Surgical Management of Type II Displaced Dens Fractures Improves One-year Mortality in Elderly Patients

Spencer Smith, Rita Somogyi, Clifford Lin, Jung U. Yoo

Research output: Contribution to journalArticlepeer-review

Abstract

Study Design. Retrospective cross-sectional analysis of US national data collected by PearlDiver Inc. database. Objective. To determine the rates of surgical/nonsurgical treatments and associated one-year mortality for displaced type II dens fractures without neurological deficit. Summary of Background Data. Existing literature on dens fractures includes small series of patients with highly variable surgical rates. These studies contain insufficient data to determine the benefits of surgical or nonsurgical treatment as surgeon bias in treatment and selection of patients have significant effects on the results. Materials and Methods. Displaced type II dens fractures and upper cervical surgeries were identified using their respective International Classification of Diseases, 10th Revision (ICD-10) diagnosis and Current Procedural Terminology (CPT) codes. Inclusion criteria included patients older than 65, diagnosed with a displaced type II dens fracture, absent neurological damage, during the years 2015 to 2018. Age, sex, ICD-10 diagnosis codes, CPT codes, displacement type, and Elixhauser Comorbidity Index scores were obtained through the PearlDiver database. Patient-related variables and one-year mortality associated with surgical versus nonsurgical treatment were compared using univariate χ2analysis, odds ratios, and multivariate logistic regression analysis. Results. Among the 5300 patients who met our inclusion criteria, 59% (n=3108) were female, the mean age was 76.6 (±3.9) years old, and the average Elixhauser Comorbidity Index was 7.1 (±4.0). Only 8.3% (n=437) had surgical treatment for the displaced dens fracture. Multivariate logistic regression analysis for one-year mortality showed surgery was associated with decreased one-year mortality in all patients (z=-6.26; P<0.001), patients between the ages of 65 and 74 (z=-2.53; P=0.012), and patients over the age of 75 (z=-5.81; P<0.001). Conclusion. Despite surgery improving survival in elderly patients with type II dens fractures, surgical management is rarely pursued. Factors that independently increase the likelihood of surgery include younger age, male sex, and posterior displacement. Level of Evidence. 4.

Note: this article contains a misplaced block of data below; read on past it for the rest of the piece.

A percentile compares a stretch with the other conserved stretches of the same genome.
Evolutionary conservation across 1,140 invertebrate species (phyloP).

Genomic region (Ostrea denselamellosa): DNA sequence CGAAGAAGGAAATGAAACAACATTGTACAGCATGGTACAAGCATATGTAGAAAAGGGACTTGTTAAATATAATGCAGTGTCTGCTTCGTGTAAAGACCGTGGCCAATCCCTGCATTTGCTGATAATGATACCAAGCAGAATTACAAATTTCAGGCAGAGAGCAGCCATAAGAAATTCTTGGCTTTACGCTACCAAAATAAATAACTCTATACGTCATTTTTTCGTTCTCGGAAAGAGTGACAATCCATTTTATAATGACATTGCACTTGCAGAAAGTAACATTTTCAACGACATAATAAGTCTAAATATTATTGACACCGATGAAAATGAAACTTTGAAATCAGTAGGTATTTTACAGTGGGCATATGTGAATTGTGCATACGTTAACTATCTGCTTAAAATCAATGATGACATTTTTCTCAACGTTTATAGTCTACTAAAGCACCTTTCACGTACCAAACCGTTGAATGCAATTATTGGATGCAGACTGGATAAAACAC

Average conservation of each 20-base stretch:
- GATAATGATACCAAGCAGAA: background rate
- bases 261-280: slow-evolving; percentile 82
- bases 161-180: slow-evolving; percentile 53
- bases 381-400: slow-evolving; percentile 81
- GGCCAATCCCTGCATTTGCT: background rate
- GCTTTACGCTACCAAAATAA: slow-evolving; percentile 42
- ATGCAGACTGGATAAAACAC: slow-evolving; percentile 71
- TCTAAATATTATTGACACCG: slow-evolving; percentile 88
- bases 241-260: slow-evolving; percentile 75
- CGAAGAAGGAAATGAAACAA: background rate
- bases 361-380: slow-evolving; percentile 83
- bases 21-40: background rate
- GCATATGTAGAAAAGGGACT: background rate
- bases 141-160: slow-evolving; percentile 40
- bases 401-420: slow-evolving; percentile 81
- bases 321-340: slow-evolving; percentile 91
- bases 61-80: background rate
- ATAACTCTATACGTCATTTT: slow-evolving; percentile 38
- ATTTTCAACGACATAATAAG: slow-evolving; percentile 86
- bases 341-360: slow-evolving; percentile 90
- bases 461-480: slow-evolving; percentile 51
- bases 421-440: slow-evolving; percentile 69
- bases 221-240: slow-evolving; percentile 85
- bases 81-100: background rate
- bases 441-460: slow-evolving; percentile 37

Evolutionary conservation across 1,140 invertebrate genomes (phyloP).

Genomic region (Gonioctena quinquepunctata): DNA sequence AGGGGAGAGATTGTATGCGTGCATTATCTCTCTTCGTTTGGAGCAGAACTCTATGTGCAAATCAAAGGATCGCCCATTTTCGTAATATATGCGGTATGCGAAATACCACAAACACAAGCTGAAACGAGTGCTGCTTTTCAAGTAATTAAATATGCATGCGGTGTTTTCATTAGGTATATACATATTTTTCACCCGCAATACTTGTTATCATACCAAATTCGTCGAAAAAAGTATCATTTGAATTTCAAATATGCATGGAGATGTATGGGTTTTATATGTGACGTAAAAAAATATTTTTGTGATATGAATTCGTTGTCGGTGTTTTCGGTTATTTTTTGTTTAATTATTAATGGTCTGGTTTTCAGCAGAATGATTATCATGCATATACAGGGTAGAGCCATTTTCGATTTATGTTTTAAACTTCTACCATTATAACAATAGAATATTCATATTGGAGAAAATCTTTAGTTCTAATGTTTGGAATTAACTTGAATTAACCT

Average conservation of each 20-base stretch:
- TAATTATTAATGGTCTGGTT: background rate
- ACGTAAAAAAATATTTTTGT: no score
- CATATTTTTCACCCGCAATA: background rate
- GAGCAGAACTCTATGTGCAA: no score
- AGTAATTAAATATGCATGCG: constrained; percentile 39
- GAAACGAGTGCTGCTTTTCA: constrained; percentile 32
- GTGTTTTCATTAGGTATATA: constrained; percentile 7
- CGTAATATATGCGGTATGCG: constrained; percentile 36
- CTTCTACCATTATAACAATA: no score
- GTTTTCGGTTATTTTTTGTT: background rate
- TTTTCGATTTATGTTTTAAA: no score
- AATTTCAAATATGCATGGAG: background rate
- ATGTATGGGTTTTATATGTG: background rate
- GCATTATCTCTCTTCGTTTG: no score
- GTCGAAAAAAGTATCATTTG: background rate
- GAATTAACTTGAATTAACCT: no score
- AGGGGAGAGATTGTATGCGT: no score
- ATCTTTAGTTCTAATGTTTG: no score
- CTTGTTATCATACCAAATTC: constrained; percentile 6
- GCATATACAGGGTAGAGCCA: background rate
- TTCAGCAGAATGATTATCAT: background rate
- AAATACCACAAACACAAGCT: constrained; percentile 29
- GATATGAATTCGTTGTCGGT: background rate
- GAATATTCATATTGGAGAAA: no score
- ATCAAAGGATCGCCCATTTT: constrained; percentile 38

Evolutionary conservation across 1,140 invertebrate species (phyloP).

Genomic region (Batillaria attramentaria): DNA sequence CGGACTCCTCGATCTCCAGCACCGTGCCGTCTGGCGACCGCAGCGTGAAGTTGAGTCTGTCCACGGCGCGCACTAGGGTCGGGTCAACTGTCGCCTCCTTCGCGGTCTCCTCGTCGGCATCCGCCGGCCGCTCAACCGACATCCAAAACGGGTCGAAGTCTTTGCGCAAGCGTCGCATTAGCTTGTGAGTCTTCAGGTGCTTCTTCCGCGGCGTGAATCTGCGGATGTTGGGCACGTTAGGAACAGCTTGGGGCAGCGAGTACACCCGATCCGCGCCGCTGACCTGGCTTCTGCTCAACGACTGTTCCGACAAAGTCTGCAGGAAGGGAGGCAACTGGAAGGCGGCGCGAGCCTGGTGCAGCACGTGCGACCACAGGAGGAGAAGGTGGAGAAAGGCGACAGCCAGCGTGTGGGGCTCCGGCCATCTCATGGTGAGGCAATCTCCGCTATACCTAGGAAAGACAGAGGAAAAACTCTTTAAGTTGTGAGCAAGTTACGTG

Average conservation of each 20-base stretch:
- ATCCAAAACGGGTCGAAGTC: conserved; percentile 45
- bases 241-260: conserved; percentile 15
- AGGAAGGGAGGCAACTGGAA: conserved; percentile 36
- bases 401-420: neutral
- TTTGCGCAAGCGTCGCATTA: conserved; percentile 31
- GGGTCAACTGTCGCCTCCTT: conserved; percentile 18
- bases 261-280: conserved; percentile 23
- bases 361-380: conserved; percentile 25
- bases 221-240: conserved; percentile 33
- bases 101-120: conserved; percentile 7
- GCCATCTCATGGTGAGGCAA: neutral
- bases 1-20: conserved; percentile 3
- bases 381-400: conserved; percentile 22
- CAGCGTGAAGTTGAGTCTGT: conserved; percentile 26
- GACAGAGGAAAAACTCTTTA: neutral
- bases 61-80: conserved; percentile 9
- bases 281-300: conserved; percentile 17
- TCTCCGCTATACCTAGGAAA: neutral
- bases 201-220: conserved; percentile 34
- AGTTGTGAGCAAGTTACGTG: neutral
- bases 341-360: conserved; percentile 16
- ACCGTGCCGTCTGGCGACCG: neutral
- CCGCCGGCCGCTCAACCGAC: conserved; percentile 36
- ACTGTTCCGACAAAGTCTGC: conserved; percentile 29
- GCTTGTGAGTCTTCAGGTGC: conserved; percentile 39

Original languageEnglish (US)
Pages (from-to)1157-1164
Number of pages8
JournalSpine
Volume47
Issue number16
DOIs
StatePublished - Aug 15 2022

Keywords

  • cervical
  • dens
  • dens fracture
  • displaced dens fractures
  • elderly patients
  • large database
  • mortality
  • odontoid fracture
  • odontoid process
  • one-year mortality
  • risk factors
  • spine

ASJC Scopus subject areas

  • Orthopedics and Sports Medicine
  • Clinical Neurology

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